I am grateful that the Minister of Transport and Civil Aviation has seen fit to come here at this hour. He may recall that I enumerated the merits of Valley. This station fulfils all the necessary requirements and, what is of great importance, the weather conditions are excellent. It was used extensively by heavy aircraft travelling to and from America in 1944 and 1945. It is easier, therefore, to obtain statistics for this period. For example, during 1944 there were 257 diversions to Valley and only nine diversions from Valley. Diversions to Valley took place on 81 days, and diversions from the airport on four days only. That was in a period of 12 months.

So much for the weather. In 1944, an average of 40 big airliners a day landed there, mostly Fortresses, Liberators, Dakotas and Skymasters. Again, the biggest single air operation in history—of its type—was carried out from Valley. Perhaps the Ministers will be aware that in May, 1945, over a period of about 30 days, 2,600 large aircraft, of the types which I have mentioned, carrying 40,000 personnel, were flown from Valley to the United States. Why was Valley chosen as the clearing station in this gigantic operation, which, I understand, was executed without a hitch? I can give the House the answer. It is because Valley is the best and most suitable airfield in Britain for transatlantic travel. I should say the same if Scottish Members were here. I am sorry that they are not. The service pilots who participated in this operation were unanimous that this was the case.

On 28th May, 1945, when this operation was in progress, this is what the United States commanding officer said, as reported in the "Liverpool Daily Post" of that date: I cannot understand why all this fuss is made about Prestwick being the best terminal point for a Transatlantic air service. It has nothing on Valley. There are much better weather conditions here to start with, and Valley has much better travel facilities to London. If the Americans had anything to do with it we would make Valley that terminal. It is one of the best airfields in Europe. Those are the words of the man who was in charge of the biggest air operation in history. They cannot be lightly dismissed.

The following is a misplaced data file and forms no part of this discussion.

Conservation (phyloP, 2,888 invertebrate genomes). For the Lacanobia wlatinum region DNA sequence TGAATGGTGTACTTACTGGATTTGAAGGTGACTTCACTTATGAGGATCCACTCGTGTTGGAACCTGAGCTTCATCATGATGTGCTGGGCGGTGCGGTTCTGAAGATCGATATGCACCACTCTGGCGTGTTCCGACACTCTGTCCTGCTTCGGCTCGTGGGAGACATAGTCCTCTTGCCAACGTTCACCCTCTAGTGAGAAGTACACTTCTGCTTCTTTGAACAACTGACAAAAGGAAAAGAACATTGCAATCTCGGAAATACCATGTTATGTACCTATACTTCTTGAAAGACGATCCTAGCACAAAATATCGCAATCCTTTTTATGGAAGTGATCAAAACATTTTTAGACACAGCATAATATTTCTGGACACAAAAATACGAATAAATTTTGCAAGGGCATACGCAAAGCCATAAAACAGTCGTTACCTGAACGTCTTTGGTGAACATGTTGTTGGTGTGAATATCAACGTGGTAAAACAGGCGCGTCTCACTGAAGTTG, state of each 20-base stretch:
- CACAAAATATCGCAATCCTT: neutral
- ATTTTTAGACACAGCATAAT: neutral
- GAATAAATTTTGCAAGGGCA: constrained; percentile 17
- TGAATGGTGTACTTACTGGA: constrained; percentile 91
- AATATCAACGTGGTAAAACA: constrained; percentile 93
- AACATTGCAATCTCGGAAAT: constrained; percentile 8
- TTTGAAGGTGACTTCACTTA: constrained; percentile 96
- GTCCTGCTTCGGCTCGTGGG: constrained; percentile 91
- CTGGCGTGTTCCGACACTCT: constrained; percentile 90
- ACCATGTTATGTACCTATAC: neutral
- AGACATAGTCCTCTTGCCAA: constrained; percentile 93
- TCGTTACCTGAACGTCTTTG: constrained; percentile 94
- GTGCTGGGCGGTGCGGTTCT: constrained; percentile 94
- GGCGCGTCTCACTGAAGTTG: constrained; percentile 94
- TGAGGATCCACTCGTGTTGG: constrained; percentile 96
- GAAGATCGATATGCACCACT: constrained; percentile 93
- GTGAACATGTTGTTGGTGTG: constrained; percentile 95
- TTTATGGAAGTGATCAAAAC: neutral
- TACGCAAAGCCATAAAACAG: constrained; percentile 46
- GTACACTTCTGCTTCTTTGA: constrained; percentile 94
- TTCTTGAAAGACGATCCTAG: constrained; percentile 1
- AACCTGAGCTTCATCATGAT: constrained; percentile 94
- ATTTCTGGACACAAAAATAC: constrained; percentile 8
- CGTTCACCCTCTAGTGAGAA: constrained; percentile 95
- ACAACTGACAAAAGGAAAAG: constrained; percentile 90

We all know that Prestwick won the day, and that Valley faded out, although it was, in fact, scheduled as a bad weather base. But why has it not been used as such? The number of diversions to Valley since 1946 have been negligible. I cannot help thinking that for one reason or another diversions to Valley have been discouraged. The Parliamentary Secretary informed me, in reply to a Question recently, that diversions from Prestwick are going to Shannon Airport, in Eire. I do not wish to imperil international relations by complaining about this, but surely Wales is not to be snubbed for the sake of any country? In this matter it is England first, Scotland second, Eire third, and Wales a very long way behind.

The Minister says that these aircraft can go where they wish. Is it not the case that if they were diverted they would go to Valley? I really want the Minister to give some explanation about that. I know perfectly well that the Royal Air Force is in possession at Valley and Mona at present, but joint user is an accepted principle. My own view is that it would be easier to find an alternative adequate training station for the R.A.F. than to find a better transatlantic airport than Valley. I had intended to discuss the possibility of using the magnificent outer harbour at Holyhead as a base for seaplanes, but I have used up more time than I expected. Would the Minister say whether Coastal Command could not make the same use of the remarkable facilities that exist there? It was used during the war.

In conclusion, I want to tell the Minister and the House quite dispassionately that feeling is growing daily in Wales about the neglect of civil aviation there, and the lack of interest shown by Government Departments when practical and reasonable projects are put forward for consideration. This is one matter which will be pursued until we have in the Principality an adequate airport for trans-Atlantic travel.

12.52 a.m.

The Under-Secretary of State for Air (Mr. George Ward)

Although I realise that most of the points which the hon. Member for Anglesey (Mr. C. Hughes) has raised concern civil aviation I am replying to him because the airfield at Valley is owned and used by the Air Ministry. My right hon. Friend the Minister of Transport and Civil Aviation is in his place, and both he and I will carefully study the hon. Member's arguments. I shall do my best in the next few minutes to reply to some of those arguments, and I hope I shall do so without causing any embarrassment to my right hon. Friend.